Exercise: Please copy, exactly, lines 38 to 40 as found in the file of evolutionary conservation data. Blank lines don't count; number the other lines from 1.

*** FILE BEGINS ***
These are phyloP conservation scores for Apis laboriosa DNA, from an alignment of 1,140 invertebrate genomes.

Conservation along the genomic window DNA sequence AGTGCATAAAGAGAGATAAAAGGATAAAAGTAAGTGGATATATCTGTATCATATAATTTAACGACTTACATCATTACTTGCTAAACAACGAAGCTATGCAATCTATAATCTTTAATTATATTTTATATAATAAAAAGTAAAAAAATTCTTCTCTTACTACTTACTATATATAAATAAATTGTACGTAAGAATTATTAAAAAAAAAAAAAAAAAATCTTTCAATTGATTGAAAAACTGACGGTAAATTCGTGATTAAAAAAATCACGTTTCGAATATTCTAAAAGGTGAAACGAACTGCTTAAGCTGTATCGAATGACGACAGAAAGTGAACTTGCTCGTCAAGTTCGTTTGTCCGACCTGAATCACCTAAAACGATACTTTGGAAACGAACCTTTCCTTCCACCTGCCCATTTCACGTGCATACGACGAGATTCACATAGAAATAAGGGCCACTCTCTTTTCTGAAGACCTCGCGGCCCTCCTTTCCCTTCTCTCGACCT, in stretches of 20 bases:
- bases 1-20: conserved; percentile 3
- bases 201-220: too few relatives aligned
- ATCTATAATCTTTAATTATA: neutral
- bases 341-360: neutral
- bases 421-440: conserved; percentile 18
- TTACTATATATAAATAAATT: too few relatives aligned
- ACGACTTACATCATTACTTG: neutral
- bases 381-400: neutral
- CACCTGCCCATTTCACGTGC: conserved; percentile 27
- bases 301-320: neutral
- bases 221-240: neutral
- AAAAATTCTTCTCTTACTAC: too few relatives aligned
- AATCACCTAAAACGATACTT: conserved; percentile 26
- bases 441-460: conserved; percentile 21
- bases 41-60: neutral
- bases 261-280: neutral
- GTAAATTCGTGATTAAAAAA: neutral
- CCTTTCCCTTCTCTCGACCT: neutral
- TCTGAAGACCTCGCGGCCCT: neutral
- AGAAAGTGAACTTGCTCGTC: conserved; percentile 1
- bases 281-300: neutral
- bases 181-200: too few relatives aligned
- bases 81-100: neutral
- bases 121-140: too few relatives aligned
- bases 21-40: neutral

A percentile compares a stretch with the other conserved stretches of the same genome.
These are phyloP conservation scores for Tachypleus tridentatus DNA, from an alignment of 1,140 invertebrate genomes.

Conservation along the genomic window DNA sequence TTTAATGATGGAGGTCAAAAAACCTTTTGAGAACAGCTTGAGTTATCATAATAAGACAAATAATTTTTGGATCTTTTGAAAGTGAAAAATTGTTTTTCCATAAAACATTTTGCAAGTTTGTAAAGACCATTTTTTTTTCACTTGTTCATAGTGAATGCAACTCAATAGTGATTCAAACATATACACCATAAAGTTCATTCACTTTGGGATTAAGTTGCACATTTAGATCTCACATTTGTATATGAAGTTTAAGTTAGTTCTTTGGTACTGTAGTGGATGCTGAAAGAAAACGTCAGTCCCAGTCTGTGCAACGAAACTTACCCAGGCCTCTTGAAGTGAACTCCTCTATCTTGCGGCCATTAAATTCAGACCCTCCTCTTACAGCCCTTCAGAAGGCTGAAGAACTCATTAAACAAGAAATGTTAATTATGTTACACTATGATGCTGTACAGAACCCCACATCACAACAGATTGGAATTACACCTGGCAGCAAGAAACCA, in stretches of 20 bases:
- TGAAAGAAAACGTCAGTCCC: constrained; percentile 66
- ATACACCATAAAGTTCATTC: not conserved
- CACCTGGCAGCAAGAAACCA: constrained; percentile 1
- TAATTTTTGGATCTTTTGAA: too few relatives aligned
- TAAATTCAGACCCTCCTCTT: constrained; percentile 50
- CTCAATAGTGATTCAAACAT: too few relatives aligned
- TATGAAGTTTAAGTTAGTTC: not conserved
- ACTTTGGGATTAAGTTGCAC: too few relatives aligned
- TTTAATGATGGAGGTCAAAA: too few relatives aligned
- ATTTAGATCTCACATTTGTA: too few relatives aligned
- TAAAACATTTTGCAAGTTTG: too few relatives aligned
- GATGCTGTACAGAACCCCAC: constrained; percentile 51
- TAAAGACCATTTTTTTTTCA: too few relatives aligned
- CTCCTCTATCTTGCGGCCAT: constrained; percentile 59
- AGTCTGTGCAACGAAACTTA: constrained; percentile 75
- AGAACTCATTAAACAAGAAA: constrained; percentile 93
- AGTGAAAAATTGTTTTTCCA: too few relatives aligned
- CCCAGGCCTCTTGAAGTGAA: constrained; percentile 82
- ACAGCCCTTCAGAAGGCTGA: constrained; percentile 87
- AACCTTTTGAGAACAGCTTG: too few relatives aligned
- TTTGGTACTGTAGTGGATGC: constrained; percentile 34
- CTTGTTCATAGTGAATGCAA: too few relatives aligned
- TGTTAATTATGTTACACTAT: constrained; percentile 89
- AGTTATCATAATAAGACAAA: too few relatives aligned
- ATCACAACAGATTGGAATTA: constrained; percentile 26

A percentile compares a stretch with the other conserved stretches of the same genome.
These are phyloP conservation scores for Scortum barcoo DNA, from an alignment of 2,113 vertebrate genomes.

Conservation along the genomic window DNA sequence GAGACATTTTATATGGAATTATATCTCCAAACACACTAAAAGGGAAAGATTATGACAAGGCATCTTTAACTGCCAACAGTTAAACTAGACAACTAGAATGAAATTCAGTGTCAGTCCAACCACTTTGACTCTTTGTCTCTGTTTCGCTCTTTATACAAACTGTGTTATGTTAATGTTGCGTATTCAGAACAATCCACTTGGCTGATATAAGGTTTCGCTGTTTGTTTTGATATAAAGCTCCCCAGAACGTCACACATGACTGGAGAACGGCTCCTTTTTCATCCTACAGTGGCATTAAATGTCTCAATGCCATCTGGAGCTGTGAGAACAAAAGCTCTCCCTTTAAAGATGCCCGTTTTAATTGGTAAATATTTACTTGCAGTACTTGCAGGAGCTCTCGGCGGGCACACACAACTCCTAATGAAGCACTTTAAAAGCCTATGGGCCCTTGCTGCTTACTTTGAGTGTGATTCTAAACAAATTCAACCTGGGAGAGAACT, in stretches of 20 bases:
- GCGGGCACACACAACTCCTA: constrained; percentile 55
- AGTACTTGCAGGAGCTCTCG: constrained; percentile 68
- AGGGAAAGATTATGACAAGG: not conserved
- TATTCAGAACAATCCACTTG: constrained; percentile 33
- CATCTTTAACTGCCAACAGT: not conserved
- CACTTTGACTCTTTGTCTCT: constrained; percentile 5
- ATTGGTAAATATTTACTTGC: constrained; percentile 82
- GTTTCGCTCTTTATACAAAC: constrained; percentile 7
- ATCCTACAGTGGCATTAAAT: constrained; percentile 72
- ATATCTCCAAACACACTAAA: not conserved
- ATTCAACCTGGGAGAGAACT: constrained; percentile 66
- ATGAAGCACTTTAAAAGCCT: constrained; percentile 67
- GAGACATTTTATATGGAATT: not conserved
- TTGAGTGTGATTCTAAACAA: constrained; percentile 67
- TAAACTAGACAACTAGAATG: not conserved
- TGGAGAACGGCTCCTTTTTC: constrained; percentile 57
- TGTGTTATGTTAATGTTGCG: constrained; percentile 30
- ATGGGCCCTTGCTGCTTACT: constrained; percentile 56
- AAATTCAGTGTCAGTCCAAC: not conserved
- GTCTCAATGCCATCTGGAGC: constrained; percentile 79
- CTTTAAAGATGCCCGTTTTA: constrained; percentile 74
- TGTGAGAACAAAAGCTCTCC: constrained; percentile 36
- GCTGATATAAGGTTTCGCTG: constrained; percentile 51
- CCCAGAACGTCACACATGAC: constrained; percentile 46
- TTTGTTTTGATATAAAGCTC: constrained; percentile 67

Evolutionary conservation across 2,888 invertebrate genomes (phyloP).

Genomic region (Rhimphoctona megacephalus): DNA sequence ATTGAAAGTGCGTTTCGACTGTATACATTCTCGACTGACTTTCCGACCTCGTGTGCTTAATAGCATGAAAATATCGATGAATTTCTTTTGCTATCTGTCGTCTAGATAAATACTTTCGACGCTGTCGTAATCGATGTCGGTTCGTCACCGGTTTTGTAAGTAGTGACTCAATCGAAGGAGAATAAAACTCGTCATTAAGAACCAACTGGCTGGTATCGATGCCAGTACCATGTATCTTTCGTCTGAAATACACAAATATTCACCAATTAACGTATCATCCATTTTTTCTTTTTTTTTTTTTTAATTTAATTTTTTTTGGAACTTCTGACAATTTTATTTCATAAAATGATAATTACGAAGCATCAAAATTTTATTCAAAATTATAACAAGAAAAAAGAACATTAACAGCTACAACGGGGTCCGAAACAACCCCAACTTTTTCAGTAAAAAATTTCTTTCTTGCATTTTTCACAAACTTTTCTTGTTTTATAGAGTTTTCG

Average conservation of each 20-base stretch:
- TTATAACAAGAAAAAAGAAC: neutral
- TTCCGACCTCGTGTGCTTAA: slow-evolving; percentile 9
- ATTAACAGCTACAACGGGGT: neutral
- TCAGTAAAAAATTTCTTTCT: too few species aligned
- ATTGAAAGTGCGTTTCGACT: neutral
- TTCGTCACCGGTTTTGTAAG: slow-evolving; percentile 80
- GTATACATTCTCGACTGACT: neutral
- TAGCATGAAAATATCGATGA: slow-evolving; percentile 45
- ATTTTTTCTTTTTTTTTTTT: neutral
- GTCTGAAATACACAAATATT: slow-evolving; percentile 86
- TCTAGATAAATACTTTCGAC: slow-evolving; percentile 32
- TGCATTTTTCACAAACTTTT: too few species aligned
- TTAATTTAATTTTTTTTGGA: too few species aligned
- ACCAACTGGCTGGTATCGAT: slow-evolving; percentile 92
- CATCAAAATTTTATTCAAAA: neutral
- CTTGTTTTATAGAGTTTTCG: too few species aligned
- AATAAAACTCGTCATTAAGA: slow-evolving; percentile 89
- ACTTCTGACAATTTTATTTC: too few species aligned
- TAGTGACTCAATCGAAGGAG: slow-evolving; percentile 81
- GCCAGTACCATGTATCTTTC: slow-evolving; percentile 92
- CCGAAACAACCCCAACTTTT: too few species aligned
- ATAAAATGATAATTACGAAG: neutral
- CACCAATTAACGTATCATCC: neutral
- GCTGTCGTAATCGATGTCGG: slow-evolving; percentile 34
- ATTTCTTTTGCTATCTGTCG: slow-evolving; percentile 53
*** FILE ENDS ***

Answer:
- ACTTTGGGATTAAGTTGCAC: too few relatives aligned
- TTTAATGATGGAGGTCAAAA: too few relatives aligned
- ATTTAGATCTCACATTTGTA: too few relatives aligned